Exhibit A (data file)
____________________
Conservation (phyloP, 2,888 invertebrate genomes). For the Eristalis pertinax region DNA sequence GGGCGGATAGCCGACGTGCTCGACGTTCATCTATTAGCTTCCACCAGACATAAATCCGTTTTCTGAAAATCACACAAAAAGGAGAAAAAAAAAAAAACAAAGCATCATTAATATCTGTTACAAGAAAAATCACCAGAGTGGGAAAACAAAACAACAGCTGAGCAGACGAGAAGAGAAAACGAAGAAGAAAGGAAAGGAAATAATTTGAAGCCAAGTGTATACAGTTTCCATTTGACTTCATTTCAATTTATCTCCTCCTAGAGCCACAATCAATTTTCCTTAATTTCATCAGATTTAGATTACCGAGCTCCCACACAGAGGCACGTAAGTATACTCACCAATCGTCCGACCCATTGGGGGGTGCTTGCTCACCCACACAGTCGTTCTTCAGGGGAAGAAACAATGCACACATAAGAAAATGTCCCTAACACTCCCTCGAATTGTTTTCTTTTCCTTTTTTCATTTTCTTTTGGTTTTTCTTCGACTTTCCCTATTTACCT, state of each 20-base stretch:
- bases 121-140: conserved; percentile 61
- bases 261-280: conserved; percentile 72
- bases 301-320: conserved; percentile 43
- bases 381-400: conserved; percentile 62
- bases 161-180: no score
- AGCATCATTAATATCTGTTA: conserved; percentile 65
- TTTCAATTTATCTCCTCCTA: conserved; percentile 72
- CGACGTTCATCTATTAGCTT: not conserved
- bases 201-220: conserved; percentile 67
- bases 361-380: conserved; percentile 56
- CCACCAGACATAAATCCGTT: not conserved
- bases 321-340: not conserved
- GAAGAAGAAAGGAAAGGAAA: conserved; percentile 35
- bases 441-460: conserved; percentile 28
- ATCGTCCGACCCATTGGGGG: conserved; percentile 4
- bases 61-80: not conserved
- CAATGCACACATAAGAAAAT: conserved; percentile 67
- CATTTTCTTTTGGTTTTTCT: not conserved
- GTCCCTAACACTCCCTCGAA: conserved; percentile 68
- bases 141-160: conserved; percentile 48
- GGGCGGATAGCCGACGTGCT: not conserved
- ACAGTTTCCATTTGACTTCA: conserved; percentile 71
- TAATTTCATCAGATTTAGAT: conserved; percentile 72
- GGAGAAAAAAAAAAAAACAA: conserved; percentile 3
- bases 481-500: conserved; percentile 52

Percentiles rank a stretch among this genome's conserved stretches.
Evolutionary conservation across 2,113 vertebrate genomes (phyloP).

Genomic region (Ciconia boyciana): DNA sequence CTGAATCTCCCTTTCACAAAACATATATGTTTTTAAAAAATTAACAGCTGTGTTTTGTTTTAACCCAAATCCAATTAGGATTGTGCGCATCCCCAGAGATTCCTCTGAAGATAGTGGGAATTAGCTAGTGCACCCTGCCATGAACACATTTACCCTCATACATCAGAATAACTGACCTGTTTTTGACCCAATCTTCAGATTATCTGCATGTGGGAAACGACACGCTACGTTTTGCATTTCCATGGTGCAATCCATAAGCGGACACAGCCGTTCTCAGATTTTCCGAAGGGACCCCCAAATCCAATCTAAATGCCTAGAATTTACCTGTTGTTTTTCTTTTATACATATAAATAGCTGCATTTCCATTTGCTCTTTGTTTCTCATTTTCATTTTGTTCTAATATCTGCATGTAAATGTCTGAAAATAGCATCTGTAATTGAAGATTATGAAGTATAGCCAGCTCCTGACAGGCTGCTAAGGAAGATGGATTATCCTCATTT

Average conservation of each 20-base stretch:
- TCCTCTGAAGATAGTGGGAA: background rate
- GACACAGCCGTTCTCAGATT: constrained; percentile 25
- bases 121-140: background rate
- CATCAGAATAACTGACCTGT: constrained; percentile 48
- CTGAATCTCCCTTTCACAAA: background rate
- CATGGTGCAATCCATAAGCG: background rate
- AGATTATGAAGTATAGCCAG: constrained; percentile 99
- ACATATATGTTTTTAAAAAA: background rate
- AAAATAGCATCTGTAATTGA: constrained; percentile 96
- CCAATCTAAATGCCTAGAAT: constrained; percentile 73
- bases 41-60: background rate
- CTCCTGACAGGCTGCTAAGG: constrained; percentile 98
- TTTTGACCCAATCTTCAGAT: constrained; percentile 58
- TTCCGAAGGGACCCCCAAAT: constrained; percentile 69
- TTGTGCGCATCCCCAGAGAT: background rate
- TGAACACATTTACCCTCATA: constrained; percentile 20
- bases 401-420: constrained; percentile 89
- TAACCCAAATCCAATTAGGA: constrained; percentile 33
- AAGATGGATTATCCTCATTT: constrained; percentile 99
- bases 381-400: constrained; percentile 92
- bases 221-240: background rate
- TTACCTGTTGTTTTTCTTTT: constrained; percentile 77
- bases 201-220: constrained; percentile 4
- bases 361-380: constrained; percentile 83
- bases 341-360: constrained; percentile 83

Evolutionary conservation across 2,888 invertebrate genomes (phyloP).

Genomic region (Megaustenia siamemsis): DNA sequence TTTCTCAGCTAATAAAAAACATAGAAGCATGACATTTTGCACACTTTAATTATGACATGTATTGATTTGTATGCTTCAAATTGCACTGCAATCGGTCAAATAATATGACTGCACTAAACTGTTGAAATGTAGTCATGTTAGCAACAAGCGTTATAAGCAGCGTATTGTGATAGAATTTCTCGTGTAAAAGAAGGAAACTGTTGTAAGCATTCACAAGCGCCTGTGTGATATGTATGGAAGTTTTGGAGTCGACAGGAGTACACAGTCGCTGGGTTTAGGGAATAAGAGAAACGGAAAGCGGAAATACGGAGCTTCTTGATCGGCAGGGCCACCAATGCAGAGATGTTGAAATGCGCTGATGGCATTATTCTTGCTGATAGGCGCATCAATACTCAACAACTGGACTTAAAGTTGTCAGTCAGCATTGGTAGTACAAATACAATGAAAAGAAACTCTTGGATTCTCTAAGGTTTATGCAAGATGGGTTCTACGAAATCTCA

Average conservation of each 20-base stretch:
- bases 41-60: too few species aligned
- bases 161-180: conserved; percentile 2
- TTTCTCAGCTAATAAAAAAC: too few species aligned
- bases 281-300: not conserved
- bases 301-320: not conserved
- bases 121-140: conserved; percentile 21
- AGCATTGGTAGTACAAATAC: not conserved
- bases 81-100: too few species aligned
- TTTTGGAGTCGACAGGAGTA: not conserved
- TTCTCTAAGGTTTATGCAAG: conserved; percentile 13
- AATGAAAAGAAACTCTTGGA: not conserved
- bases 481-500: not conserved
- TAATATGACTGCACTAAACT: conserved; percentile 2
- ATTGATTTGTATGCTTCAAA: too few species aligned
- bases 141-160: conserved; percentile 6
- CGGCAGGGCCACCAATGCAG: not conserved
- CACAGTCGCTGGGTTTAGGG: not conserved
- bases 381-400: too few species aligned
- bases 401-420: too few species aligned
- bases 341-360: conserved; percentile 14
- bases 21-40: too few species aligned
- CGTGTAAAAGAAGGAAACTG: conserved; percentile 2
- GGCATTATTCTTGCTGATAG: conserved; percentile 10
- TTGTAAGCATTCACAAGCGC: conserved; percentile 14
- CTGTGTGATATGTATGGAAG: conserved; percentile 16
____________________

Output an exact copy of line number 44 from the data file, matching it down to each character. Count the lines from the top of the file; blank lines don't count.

- TTCCGAAGGGACCCCCAAAT: constrained; percentile 69